theodp writes: The LA Times reports that controversies over grading are roiling universities and colleges, as the coronavirus outbreak prompted them to shift to online learning and send most students home to disparate circumstances. Some students and faculty believe that normal grading practices during these times are deeply unfair, while others feel students should be able to choose between a letter grade or pass/fail, arguing that earning high marks can distinguish them for jobs, scholarships or graduate school. At Harvard, all undergraduates will receive grades of either "Emergency Satisfactory" or "Emergency Unsatisfactory" in their spring classes. Faculty may supplement this terminology with a "qualitative assessment of student learning." The coronavirus situation has also prompted grading changes at the high school level. The College Board announced that all AP exams will be streamlined and only include questions on material covered thru early March. Students taking the AP Computer Science Principles course will not even be subjected to an AP exam in 2020 but can still earn college credit.

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NYT Investigates America's 'Lost Month' for Coronavirus Testing

Slashdot - Sun, 2020-03-29 04:41
The New York Times interviewed over 50 current and former U.S. health officials, senior scientists, company executives, and administration officials to investigate America's "lost month" without widespread coronavirus testing, "when the world's richest country — armed with some of the most highly trained scientists and infectious disease specialists — squandered its best chance of containing the virus's spread." With capacity so limited, the Center for Disease Control's criteria for who was tested remained extremely narrow for weeks to come: only people who had recently traveled to China or had been in contact with someone who had the virus. The lack of tests in the states also meant local public health officials could not use another essential epidemiological tool: surveillance testing. To see where the virus might be hiding, nasal swab samples from people screened for the common flu would also be checked for the coronavirus... Even though researchers around the country quickly began creating tests that could diagnose Covid-19, many said they were hindered by the Food and Drug Administration's approval process. The new tests sat unused at labs around the country. Stanford was one of them. Researchers at the world-renowned university had a working test by February, based on protocols published by the World Health Organization.... By early March, after federal officials finally announced changes to expand testing, it was too late. With the early lapses, containment was no longer an option. The tool kit of epidemiology would shift — lockdowns, social disruption, intensive medical treatment — in hopes of mitigating the harm. Now, the United States has more than 100,000 coronavirus cases, the most of any country in the world... And still, many Americans sickened by the virus cannot get tested... In tacit acknowledgment of the shortage, Mr. Trump asked South Korea's president on Monday to send as many test kits as possible from the 100,000 produced there daily, more than the country needs. Public health experts reacted positively to the increased capacity. But having the ability to diagnose the disease three months after it was first disclosed by China does little to address why the United States was unable to do so sooner, when it might have helped reduce the toll of the pandemic.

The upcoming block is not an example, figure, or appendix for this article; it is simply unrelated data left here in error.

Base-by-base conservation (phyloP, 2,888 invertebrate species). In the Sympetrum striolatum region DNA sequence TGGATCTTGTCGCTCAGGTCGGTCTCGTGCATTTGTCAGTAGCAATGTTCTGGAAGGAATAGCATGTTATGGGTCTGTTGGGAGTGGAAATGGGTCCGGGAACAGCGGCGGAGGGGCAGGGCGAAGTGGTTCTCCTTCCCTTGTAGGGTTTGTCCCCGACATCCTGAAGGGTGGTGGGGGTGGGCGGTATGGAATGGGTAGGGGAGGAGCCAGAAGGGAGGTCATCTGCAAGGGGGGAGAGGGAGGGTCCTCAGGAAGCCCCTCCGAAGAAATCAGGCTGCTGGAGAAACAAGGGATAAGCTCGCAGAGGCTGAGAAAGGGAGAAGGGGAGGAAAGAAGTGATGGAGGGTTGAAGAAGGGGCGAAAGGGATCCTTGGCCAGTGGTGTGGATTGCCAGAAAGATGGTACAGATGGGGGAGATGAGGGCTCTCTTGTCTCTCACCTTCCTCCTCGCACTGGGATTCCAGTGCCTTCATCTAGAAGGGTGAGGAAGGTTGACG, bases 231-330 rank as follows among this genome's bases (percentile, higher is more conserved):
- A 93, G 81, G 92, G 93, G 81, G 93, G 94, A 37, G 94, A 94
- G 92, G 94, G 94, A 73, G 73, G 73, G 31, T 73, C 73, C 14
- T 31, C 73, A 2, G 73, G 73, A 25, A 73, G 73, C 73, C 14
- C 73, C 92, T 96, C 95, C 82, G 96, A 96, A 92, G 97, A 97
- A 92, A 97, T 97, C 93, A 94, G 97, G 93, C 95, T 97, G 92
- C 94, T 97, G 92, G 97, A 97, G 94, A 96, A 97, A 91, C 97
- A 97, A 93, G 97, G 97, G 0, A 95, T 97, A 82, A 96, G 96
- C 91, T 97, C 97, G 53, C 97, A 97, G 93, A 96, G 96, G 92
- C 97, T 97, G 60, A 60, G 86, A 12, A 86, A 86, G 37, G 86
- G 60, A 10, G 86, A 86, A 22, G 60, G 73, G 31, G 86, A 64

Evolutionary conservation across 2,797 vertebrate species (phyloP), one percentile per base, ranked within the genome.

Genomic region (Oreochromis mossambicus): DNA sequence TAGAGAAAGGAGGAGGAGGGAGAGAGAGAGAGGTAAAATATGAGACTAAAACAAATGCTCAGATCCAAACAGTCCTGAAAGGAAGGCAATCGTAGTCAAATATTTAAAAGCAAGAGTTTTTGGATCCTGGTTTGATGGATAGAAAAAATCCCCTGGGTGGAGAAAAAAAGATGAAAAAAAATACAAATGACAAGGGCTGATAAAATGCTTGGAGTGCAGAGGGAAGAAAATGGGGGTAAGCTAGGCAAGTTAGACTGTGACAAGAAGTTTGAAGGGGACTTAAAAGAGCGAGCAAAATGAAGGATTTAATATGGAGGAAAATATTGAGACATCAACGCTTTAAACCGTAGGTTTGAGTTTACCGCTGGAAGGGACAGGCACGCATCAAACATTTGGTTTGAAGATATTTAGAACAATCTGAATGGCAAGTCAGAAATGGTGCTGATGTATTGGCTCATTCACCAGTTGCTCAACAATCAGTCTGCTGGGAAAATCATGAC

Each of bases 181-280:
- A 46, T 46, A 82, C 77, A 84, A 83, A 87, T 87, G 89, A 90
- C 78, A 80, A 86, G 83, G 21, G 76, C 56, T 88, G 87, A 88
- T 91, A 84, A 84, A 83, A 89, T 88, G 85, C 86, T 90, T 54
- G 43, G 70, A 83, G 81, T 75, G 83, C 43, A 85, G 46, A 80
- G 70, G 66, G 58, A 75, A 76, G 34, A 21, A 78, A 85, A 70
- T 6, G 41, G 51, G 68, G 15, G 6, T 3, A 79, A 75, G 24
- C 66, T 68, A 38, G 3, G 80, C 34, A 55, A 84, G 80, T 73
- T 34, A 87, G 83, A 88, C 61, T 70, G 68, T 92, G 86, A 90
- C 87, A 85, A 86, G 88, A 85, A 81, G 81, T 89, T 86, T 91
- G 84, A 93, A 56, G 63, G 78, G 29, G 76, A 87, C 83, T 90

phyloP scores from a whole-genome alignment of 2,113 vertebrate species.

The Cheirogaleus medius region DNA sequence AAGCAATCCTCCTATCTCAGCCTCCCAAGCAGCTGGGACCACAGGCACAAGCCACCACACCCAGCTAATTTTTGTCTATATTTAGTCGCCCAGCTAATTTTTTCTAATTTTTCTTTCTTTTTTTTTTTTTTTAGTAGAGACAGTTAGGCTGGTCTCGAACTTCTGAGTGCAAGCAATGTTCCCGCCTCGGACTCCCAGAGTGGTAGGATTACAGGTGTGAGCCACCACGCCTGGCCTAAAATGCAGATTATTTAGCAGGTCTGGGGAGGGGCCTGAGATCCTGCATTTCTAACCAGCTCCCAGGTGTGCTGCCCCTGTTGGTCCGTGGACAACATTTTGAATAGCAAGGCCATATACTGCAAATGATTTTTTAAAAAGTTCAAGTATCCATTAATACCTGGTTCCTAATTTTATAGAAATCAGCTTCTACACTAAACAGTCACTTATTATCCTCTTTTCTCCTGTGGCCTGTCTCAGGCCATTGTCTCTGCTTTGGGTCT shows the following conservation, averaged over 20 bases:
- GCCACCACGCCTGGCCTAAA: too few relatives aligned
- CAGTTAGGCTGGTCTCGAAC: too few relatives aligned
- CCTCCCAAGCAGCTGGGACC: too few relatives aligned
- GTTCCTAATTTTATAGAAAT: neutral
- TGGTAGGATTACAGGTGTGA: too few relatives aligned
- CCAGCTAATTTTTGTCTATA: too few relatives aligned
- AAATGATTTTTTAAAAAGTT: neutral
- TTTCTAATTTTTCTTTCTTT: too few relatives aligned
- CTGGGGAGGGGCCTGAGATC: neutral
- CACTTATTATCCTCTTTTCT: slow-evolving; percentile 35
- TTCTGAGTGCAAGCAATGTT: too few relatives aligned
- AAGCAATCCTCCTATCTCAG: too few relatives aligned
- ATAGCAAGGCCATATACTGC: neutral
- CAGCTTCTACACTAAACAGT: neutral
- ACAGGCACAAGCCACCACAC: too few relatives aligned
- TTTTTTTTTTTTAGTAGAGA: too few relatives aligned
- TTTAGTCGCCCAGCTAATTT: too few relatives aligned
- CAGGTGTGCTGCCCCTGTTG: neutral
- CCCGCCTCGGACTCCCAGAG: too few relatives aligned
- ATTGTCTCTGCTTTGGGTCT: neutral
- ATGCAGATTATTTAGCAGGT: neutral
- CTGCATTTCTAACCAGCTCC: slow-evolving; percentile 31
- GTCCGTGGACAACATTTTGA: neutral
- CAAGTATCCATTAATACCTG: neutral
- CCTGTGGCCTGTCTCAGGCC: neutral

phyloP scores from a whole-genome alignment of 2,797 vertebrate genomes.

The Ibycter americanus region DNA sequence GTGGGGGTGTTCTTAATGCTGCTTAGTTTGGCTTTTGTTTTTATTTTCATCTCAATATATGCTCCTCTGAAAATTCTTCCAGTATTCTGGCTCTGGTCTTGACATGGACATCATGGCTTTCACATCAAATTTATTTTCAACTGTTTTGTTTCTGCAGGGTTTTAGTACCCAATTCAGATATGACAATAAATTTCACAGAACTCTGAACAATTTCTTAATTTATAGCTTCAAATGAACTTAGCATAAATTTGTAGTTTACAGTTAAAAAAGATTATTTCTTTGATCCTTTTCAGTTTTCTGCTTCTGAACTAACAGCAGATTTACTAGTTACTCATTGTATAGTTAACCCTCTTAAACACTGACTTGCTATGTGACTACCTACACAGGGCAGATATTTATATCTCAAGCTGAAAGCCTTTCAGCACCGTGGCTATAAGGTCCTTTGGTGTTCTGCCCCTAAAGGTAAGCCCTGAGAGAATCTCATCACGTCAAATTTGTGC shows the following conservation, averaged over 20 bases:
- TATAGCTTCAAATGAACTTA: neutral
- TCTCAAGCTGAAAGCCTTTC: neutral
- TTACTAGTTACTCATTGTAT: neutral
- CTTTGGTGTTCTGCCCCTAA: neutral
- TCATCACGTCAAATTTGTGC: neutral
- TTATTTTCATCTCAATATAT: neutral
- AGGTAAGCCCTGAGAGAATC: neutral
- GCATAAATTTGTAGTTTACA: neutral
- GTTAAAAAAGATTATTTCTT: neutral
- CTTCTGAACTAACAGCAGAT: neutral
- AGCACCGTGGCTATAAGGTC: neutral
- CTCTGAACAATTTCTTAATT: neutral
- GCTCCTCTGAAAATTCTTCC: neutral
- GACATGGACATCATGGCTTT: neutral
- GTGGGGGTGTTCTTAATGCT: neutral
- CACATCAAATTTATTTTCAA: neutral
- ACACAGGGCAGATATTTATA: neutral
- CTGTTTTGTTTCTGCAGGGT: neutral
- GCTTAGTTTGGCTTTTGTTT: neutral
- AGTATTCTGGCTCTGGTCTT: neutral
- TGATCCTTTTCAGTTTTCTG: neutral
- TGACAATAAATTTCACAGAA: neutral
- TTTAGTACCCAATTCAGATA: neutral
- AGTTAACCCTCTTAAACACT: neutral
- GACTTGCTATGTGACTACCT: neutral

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Microsoft reveals 775 percent Azure surge, quotas on some resources and ‘significant new capacity’ coming ASAP

TheRegister - Sun, 2020-03-29 03:15
Admits to ongoing provisioning problems but insists no capacity crunch even as it drops freebies

Microsoft has revealed “a 775 percent increase of our cloud services in regions that have enforced social distancing or shelter in place orders” and is “expediting the addition of significant new capacity that will be available in the weeks ahead”, but has already imposed some quotas to cope with huge demand for its cloud.…

Categories: Linux fréttir

Infosys fires employee who Facebooked ‘let’s hold hands and share coronavirus’

TheRegister - Sun, 2020-03-29 02:47
This is clearly not the time to test your company's social media policy, because that's what was used to let him go

Infosys has fired an employee who reportedly used his Facebook account to suggest wilfully spreading coronavirus.…

Categories: Linux fréttir

One Woman Can Smell Parkinson's Disease Before Symptoms Manifest

Slashdot - Sun, 2020-03-29 01:46